Jean-Jacques Savin, 71, set sail from El Hierro in the Canary Islands in Spain in an orange barrel. The Frenchman hopes to cross the Atlantic and reach the waters of the Caribbean in three months, relying on the ocean currents. He hopes to eventually land in Barbados, Martinique or Guadaloupe.

A former paratrooper, Savin designed his unique vessel in a small shipyard in Ares on the southwest coast of France. The capsule measures 10 feet in length and almost 7 feet across and has been built from resin-coated plywood. The vessel is built to withstand waves and potential whale attacks.


Inside the capsule, which weighs approximately 990 lbs. when unoccupied, Savin has a six-square-meter living area that includes a kitchen, sleeping quarters and storage. The sailor can also observe passing fish through a porthole on the bottom of the barrel. The vessel includes a solar panel that produces energy for communication and GPS positioning. He is expected to post daily updates as well as his GPS coordinates on his Facebook page.

“The weather is great - I've got a swell of one meter and I'm moving at two or three kilometers an hour,” he told the AFP after leaving El Hierro. “For the time being my capsule is behaving very, very well and I've got favorable winds forecast until Sunday.”

Savin, who served as a military parachutist in Africa, has also been a pilot and a national park ranger. Aboard his capsule, he stocked a block of foie gras and a bottle of Sauternes white wine for New Year's Eve, as well as a bottle of red Saint-Emilion to celebrate his 72nd birthday on January 14. The adventurer hopes the currents carry him to the Caribbean. He expects to land in Barbados, though he’d prefer to reach one of the French islands, like Martinique or Guadaloupe. In addition, landing on a French island would involve less bureaucracy when it came time to bring the barrel back.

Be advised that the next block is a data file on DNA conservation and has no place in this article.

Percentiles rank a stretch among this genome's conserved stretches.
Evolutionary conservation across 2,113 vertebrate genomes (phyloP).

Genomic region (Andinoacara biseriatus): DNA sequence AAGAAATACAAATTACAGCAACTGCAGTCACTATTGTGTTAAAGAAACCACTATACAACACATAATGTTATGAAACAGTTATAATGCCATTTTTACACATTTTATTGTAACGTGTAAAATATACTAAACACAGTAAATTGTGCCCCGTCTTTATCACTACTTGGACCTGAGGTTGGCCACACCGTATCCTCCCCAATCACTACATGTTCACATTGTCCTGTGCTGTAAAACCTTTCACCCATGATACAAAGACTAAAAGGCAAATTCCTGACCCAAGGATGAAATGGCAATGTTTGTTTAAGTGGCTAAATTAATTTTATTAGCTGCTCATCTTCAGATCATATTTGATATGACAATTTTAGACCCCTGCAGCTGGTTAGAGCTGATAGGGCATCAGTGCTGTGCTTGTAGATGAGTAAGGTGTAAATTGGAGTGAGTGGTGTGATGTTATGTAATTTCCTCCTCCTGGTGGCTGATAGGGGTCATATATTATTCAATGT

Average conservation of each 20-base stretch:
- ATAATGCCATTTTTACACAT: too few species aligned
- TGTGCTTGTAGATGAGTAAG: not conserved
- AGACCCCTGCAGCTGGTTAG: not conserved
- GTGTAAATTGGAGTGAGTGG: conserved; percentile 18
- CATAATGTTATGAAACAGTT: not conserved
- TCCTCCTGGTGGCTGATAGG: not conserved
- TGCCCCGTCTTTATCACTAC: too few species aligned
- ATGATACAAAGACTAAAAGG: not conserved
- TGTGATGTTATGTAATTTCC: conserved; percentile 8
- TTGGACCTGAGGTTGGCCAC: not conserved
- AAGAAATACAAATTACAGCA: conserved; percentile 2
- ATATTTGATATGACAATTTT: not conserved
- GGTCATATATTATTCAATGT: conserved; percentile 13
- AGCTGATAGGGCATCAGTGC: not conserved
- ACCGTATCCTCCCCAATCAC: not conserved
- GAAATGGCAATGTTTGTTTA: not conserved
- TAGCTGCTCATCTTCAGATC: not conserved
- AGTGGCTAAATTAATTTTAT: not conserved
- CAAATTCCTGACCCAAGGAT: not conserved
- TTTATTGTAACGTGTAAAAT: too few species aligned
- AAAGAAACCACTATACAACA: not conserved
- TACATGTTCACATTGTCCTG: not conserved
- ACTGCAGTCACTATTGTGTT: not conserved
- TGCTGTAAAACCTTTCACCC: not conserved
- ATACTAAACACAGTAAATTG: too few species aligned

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As he floats across the Atlantic, Savin will be placing markers so the JCOMMOPS international marine observatory can study the ocean currents. He also hopes to gain insight into the effects of solitude on human beings confined in close quarters. Furthermore, the wine, a Bordeaux he has brought on board, will be examined in order to compare the effects of the waves on the wine.

Savin has spent 60,000 euros on his trip, part of which has been covered by several barrel makers and a crowdfunding campaign.